This makes it more than likely that Abe will tough out the year – and despite harsh circumstances, he will hold out hope that his polling may yet recover, allowing him to leave his tenure with dignity. So, Abe won’t resign, an internal party challenge seems deeply unlikely, and the opposition, fragmented and of questionable competence, isn’t seen as a realistic government-in-waiting by voters. Failing the unlikely eventuality of an outright revolt from the LDP’s grassroots, Abe’s “danger zone” may end up being surprisingly safe.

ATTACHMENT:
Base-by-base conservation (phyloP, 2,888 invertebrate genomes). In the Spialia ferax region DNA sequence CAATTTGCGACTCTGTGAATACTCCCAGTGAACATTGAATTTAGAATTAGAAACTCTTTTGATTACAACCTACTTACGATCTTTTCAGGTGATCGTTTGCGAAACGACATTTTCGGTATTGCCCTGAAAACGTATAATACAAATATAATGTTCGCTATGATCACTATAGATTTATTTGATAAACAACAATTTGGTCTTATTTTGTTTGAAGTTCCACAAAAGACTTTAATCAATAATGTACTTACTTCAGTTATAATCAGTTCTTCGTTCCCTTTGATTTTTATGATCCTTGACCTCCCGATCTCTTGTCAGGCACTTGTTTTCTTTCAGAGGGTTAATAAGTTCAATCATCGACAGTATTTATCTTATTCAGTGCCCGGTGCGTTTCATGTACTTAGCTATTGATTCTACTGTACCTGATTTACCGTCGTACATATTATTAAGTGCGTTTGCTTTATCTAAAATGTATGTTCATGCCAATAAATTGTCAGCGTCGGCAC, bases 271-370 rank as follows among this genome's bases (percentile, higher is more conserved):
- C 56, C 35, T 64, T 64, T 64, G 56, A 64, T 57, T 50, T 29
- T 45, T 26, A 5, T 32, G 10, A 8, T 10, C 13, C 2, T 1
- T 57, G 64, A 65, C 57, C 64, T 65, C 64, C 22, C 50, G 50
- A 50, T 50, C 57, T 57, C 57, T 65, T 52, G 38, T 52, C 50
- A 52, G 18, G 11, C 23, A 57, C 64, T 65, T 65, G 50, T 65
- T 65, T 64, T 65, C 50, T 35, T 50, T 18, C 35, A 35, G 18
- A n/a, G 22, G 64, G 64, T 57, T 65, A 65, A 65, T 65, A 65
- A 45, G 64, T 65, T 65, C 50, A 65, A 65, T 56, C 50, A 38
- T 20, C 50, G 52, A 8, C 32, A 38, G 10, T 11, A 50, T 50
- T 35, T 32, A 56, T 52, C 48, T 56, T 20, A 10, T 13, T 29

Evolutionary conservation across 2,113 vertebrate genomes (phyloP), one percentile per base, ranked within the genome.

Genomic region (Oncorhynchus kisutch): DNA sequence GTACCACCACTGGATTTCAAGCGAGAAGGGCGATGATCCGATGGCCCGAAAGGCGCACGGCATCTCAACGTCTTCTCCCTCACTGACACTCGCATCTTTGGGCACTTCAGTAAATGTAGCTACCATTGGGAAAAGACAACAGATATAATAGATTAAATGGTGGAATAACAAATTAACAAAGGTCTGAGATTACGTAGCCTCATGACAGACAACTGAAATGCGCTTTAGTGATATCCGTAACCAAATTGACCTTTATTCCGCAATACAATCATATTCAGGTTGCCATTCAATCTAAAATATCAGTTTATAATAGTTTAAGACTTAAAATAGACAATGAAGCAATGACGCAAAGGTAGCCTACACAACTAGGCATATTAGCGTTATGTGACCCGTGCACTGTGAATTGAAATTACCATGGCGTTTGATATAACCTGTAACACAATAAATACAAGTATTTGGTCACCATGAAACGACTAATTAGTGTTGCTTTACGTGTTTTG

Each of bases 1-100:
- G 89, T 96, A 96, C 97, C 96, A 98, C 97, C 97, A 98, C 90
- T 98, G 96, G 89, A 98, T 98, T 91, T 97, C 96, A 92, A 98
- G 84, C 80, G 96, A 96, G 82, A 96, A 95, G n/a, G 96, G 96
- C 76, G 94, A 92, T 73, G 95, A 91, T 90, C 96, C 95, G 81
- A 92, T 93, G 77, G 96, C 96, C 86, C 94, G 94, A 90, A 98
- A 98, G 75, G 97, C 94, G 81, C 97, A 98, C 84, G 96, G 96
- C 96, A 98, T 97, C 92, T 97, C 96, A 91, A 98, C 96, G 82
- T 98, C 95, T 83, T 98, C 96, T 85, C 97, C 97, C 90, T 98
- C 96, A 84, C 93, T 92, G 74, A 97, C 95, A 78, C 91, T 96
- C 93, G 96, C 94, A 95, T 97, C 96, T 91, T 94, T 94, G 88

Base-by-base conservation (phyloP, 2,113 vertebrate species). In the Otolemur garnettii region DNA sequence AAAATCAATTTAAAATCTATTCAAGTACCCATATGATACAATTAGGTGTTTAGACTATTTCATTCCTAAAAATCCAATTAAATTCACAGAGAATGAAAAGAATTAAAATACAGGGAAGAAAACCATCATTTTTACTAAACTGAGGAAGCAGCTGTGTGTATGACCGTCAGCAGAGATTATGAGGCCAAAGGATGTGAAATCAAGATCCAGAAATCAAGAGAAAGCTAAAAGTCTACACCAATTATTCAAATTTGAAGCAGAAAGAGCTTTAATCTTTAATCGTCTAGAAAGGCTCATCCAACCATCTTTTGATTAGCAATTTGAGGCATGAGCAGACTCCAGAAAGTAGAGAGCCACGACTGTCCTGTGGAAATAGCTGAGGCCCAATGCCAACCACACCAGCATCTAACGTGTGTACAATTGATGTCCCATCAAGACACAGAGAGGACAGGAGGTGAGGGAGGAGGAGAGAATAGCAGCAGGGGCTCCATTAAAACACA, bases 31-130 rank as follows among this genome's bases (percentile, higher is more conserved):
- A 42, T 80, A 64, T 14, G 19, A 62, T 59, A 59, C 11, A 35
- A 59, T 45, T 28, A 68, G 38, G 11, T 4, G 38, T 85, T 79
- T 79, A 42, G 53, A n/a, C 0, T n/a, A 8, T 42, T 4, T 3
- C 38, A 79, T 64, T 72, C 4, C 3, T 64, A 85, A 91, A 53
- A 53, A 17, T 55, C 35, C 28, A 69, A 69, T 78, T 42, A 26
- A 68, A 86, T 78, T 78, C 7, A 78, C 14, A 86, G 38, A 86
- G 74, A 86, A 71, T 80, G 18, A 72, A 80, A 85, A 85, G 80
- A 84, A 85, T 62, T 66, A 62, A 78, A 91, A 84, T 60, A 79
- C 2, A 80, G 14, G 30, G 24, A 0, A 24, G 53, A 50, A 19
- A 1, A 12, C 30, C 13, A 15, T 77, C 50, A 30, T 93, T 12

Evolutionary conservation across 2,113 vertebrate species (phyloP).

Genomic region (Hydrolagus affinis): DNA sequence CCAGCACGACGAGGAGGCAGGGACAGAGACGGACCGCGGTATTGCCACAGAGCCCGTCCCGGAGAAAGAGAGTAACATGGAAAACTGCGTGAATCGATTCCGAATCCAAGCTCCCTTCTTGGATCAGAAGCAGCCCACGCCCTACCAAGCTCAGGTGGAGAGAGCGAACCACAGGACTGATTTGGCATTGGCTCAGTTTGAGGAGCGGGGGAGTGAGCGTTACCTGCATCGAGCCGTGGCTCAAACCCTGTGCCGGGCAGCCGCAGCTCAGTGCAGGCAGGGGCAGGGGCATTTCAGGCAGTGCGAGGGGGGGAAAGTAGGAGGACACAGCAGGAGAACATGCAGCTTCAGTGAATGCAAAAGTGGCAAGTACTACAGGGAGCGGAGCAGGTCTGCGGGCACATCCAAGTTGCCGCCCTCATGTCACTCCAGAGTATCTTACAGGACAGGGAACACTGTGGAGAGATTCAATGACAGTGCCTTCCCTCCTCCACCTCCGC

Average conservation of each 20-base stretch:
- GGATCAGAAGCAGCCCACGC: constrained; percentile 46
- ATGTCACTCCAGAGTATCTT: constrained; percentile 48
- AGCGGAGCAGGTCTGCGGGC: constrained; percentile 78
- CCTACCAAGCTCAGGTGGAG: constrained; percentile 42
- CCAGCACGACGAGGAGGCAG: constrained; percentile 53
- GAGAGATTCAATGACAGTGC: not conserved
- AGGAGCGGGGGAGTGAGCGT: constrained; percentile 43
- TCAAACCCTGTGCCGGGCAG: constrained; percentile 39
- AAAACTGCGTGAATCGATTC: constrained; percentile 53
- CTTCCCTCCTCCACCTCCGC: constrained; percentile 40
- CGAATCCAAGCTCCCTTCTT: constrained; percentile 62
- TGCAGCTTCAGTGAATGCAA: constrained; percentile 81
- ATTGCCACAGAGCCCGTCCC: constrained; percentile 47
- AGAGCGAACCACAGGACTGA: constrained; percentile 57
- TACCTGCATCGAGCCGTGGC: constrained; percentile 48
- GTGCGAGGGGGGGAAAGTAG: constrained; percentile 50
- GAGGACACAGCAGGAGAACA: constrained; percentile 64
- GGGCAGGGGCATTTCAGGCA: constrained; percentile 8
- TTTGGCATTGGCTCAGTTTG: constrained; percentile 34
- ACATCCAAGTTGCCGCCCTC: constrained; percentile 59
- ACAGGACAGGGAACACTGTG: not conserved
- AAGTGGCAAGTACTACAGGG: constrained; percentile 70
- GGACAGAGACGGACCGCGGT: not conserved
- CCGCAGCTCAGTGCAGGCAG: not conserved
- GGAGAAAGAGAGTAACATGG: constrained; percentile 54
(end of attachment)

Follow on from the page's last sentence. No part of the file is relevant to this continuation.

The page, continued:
Rob Fahey is an Assistant Professor at the Waseda Institute for Advanced Study (WIAS) in Tokyo, and a Visiting Professor at the University of Milan's School of Social and Political Sciences. He was formerly a Research Associate at the Waseda Institute for Political Economy (WINPEC). His research focuses on populism and polarisation, the impact of conspiracy theory beliefs on political behaviour, domestic Japanese politics, and the use of text mining and network analysis techniques for political and social analysis. He received his Masters and Ph.D from Waseda University, and his undergraduate degree from the School of Oriental and African Studies at the University of London.